Finding the gate open with pry marks on the chain does not necessarily mean that a crime has been committed. There are a number of possible explanations short of forced entry. Next, there is nothing to tie the two men to forcing the gate open except that their truck was parked nearby. The guard cannot demand that the men answer their questions. The guard's attitude, tone of voice, uniform, and badge could easily have made the men believe that they were being arrested. If the guard refused to let them leave and if it turned out they had nothing to do with forcing the gate, the men could sue the guard for false arrest and for battery, because the guard grabbed the man's arm.
Proper Course of Action
First, the guard should have examined the condition of the gate carefully,
recorded the license number of the truck, and obtained a description of
the two men. Next, the guard should have secured the gate and reported
its condition to their supervisor, being careful to watch for other suspicious
activity. The guard may or may not decide to talk with the two men. The
guard might enter into a friendlier conversation with them by asking if they
had seen anyone near the gate. If they are not cooperative, there is nothing
the guard can do except observe closely. The guard should never touch another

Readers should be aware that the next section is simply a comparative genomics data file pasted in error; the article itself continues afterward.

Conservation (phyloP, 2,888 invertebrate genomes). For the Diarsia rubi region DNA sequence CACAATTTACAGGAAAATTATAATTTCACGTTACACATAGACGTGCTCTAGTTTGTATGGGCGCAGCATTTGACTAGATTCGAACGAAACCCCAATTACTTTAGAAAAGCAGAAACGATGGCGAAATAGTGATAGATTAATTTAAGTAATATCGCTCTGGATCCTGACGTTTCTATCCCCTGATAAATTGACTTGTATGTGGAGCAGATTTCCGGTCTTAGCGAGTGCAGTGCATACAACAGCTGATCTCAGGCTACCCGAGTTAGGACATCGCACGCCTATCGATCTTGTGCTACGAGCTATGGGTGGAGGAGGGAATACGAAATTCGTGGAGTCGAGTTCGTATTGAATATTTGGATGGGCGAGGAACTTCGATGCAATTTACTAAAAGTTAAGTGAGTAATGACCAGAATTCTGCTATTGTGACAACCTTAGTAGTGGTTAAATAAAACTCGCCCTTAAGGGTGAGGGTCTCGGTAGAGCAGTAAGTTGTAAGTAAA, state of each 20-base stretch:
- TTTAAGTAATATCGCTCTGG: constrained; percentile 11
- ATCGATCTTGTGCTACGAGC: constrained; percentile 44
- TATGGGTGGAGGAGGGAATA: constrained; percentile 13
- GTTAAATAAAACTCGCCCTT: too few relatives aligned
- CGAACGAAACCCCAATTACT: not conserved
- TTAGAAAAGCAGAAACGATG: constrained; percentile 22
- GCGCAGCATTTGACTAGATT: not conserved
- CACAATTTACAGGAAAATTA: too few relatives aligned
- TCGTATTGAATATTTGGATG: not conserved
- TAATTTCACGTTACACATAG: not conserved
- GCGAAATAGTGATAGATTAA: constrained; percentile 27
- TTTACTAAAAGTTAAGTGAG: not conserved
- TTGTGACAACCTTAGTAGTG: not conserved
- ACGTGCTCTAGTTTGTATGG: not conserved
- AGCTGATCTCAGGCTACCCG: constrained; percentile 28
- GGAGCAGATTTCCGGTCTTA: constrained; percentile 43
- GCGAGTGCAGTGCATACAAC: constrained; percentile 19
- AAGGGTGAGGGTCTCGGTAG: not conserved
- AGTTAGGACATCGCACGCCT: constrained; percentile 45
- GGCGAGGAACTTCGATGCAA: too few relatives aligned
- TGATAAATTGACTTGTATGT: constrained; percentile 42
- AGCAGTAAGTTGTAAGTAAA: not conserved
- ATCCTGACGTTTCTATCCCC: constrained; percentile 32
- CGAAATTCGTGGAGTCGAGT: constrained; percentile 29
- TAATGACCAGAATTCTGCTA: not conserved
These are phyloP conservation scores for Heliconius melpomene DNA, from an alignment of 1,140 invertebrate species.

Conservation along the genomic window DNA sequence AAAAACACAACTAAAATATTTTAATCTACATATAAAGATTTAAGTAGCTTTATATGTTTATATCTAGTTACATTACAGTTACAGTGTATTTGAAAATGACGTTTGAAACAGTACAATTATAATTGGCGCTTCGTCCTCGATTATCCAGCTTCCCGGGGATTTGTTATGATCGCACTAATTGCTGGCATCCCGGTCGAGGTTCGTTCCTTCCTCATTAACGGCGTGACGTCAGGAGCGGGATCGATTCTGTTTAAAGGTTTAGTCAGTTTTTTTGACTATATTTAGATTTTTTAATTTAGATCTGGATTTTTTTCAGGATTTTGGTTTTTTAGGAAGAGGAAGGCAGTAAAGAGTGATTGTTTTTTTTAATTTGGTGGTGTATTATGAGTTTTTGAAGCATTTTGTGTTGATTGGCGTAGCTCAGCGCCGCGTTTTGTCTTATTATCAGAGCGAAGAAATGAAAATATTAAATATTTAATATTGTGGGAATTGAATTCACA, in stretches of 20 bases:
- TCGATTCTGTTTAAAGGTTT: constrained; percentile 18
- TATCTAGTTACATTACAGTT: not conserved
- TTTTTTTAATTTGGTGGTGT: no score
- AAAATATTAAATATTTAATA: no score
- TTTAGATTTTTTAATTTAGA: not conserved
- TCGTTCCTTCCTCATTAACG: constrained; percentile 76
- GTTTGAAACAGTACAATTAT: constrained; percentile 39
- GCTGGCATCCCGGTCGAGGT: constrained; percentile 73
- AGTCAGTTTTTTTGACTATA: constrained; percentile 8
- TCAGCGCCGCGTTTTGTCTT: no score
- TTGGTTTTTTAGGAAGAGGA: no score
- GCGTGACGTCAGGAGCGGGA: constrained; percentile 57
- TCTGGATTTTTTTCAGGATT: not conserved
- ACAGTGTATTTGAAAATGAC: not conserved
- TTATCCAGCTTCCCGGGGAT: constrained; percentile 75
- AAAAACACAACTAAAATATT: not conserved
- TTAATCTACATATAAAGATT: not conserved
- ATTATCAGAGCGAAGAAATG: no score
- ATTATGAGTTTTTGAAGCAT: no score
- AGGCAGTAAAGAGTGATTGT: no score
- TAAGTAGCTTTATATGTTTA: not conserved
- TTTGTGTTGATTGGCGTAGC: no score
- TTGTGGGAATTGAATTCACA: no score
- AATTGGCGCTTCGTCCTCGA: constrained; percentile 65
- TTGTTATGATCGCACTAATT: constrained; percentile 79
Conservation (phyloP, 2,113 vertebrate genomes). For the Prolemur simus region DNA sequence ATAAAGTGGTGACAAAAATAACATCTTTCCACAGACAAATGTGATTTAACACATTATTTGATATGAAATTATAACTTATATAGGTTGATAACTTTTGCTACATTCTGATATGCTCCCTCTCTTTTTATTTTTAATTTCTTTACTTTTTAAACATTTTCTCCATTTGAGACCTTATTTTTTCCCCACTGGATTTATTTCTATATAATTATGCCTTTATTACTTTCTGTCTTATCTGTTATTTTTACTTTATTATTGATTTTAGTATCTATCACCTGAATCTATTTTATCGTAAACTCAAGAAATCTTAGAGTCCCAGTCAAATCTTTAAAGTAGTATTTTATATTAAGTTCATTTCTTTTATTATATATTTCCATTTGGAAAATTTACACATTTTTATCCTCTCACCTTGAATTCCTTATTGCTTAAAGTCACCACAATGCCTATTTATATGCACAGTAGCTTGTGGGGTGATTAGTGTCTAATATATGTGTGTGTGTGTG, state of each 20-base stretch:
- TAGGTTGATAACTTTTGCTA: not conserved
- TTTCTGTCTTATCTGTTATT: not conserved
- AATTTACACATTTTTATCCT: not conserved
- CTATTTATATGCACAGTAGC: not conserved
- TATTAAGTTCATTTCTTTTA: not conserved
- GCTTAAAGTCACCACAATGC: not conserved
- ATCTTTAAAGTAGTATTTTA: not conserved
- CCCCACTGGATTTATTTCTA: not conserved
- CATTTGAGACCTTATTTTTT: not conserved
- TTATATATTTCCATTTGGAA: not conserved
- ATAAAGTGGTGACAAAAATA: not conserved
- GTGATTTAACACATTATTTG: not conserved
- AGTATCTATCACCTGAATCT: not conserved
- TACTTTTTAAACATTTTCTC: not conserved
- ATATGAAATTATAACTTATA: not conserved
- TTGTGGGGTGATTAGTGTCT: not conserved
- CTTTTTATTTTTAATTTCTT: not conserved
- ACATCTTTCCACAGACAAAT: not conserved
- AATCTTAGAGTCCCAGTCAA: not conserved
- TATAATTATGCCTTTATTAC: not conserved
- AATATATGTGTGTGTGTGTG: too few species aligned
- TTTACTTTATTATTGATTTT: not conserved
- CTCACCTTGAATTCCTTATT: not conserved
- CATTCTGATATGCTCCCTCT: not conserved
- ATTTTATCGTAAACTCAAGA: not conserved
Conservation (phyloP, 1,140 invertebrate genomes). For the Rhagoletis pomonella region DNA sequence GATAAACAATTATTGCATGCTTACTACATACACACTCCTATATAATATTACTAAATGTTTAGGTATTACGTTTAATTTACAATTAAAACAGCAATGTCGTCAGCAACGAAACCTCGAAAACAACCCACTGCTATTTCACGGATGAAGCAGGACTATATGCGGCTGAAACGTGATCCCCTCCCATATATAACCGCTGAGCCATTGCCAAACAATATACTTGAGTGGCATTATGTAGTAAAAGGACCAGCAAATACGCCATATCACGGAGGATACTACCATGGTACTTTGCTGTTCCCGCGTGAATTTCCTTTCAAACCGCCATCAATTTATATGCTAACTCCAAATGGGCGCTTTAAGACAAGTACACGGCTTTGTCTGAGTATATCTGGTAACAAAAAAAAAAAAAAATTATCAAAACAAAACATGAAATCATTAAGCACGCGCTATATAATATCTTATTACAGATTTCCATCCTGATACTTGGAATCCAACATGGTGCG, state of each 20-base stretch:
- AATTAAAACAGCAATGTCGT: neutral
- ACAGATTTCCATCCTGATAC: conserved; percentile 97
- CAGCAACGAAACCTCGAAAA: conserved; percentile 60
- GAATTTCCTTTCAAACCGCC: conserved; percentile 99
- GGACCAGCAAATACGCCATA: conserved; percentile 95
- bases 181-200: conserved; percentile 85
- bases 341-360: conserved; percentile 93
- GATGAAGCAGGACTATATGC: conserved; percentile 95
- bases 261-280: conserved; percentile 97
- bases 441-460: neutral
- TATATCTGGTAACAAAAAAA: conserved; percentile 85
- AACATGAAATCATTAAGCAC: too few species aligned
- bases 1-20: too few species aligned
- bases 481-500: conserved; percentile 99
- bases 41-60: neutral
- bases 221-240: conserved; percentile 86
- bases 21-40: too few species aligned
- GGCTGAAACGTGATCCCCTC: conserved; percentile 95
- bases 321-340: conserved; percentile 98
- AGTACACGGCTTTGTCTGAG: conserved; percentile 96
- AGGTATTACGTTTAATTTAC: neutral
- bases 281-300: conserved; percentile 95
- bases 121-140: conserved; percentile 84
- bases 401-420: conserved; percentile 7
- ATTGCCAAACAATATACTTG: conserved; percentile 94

person except when reasonable force is necessary when placing them under
NOTE: The above direction is a suggestion and is at the discretion of the employer. Some employers may want their security personnel to be more proactive as long as they stay within the parameters of what is lawful regarding private person's (citizen's) arrest.
A Better Approach
Remember the part about friendly conversation? Although you cannot demand answers from a person, you can always engage them in casual conversation to try and collect more information. Here is a better approach:
"Hi! Got car troubles?" One of the men replies, "Yeah! This darn thing shorts out every once in a while." The guard then asks, "Say, have you seen anybody around the gate?" The men reply, "No, we haven't seen anyone except you." The guard says, "How long have you been here?" "Oh, maybe five minutes." "Well, thanks for your help. If you need to call for road service, I can make the call for you." "Thanks anyway, but we'll get it going." The guard then walks away.
The security guard may not have gotten much information, but at least they had a chance to observe each man closely and check their activities without running the risk of bad public relations or a false-arrest suit. It is important for security professionals to understand that "Guilt by association," or by just being there, is not a lawful reason to make arrests or to assume involvement. Arrests must be based on evidence. Another simple example of this point is when two people enter a store and one puts a watch in their pocket without paying for it and tries to leave the store. Regardless if the other person knew about it or not, depending on the situation, only the person who is suspected of committing the crime can be arrested.